Manganite

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This article is about the mineral of formula MnO(OH). For other uses, see Manganite (disambiguation).
Manganite
Manganite-180085.jpg
Manganite, Ilfeld, Thuringia, Germany (size: 5.2×4.1×2.7 cm)
General
Category Oxide mineral
Formula
(repeating unit)
MnO(OH)
Strunz classification 04.FD.15
Dana classification 06.01.03.01
Crystal system Monoclinic, pseudo-orthorhombic
Unit cell a = 8.94 Å, b = 5.28 Å, c = 5.74 Å; β = 90°; Z = 8
Identification
Color Dark steel-gray to black, reddish brown in transmitted light, gray-white with brownish tint, with blood-red internal reflections in reflected light
Crystal habit Slender prismatic crystals, massive to fibrous
Crystal symmetry Monoclinic 2/m prismatic
Twinning Contact and penetration twins on {011}
Cleavage {010} perfect, {110} and {001} good
Fracture Uneven
Tenacity Brittle
Mohs scale hardness 4
Luster Sub-metallic
Streak Reddish brown to nearly black
Diaphaneity Opaque, transparent on thin edges
Specific gravity 4.29–4.34
Optical properties Biaxial (+)
Refractive index nα = 2.250(2)
nβ = 2.250(2)
nγ = 2.530(2)
Birefringence δ = 0.280, Bireflectance: distinct in grays
Pleochroism Faint
2V angle Small
Dispersion Very strong
References [1][2][3][4][5]

Manganite is a mineral. Its composition is manganese oxide-hydroxide, MnO(OH), crystallizing in the monoclinic system (pseudo-orthorhombic).[1] Crystals of manganite are prismatic and deeply striated parallel to their length; they are often grouped together in bundles. The color is dark steel-grey to iron-black, and the luster brilliant and submetallic. The streak is dark reddish-brown. The hardness is 4, and the specific gravity is 4.3. There is a perfect cleavage parallel to the brachypinacoid, and less-perfect cleavage parallel to the prism faces. Twinned crystals are not infrequent.

The mineral contains 89.7% manganese sesquioxide; it dissolves in hydrochloric acid with evolution of chlorine.

Occurrence[edit]

Manganite crystal group

Manganite occurs with other manganese oxides in deposits formed by circulating meteoric water in the weathering environment in clay deposits and laterites. It forms by low temperature hydrothermal action in veins in association with calcite, barite, and siderite. Often associated with pyrolusite, braunite, hausmannite and goethite.[1][4]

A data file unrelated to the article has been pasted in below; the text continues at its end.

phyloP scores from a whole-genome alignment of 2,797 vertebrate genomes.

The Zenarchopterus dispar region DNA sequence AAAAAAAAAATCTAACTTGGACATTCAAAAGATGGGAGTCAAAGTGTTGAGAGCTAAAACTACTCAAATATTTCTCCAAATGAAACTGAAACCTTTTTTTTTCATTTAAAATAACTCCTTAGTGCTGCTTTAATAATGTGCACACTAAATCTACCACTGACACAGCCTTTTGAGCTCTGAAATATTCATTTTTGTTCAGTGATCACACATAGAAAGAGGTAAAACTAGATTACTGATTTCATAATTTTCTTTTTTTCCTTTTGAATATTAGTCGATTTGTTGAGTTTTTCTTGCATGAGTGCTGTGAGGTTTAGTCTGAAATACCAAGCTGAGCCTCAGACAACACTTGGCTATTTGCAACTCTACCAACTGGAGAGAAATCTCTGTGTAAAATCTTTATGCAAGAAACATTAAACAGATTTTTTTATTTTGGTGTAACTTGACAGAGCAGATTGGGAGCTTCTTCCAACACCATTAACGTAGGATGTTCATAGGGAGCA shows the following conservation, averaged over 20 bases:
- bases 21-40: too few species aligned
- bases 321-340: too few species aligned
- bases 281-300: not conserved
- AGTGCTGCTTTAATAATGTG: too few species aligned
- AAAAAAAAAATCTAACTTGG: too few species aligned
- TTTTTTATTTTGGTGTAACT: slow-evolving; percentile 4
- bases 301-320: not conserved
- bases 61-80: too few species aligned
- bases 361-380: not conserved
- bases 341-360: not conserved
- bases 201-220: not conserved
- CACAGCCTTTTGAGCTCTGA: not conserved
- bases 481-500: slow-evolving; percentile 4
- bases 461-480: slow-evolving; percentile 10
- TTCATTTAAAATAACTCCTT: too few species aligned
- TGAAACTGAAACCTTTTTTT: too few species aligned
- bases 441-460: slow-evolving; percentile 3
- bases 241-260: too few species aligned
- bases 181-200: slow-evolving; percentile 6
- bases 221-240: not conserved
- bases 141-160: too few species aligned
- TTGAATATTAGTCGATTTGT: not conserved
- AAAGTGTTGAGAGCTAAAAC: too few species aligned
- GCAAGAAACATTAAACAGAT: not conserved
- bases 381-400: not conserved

Manganite occurs in specimens exhibiting good crystal form at Ilfeld in the Harz Mountains of Germany,[5] where the mineral occurs with calcite and barite in veins traversing porphyry. Crystals have also been found at Ilmenau in Thuringia, Neukirch near Sélestat in Alsace (newkirkite), Granam near Towie in Aberdeenshire, and in Upton Pyne near Exeter, UK and Negaunee, Michigan, United States, and in the Pilbarra of Western Australia. Good crystals have also been found at Atikokan, Ontario and Nova Scotia, Canada. As an ore of manganese it is much less abundant than pyrolusite or psilomelane.

Although described with various other names as early as 1772, the name manganite was first applied in a publication by W. Haidinger in 1827.[6]

Crystal structure of manganite

Applications[edit]

The mineral was used in prehistoric times as a pigment, by humans, and as a fire starter by Neanderthalers. Manganite is believed to have been used in prehistoric times to start a wood fire. Manganite lowers the combustion temperature of wood from 350 degrees Celsius to 250 degrees Celsius. Manganite powder has been a common find in Neanderthal archaeological sites.[7][8] The thermolysis of manganite was researched by J. LAURENCE KULP and JOSE N. PERFETTI Department of Geology, Columbia University, New York City, N.Y., in their article in Mineral Society, 1950, Thermal study of some manganese oxide minerals. In this article

See also[edit]

References[edit]

  1. ^ a b c Handbook of Mineralogy
  2. ^ Mindat
  3. ^ Webmineral data
  4. ^ a b Klein, Cornelis and Cornelius S. Hurbut, Jr., Manual of Mineralogy, Wiley, 20th ed., 1985, p. 317 ISBN 0-471-80580-7
  5. ^ a b T. P. Moore, Famous Mineral Localities: Ilfeld, Harz Mountains, Thuringia, Germany, The Mineralogical Record, vol. 41, no. 6, 2010.
  6. ^ Palache, Charles, Harry Berman and Clifford Frondel, The System of Mineralogy V.1, p. 646, Wiley, 7th ed., 1944
  7. ^ http://www.nature.com/articles/srep22159
  8. ^ Heyes, P. et al., Selection and Use of Manganese Dioxide by Neanderthals. Scientific Reports 6 (22159 ), doi:10.1038/srep22159 (2016)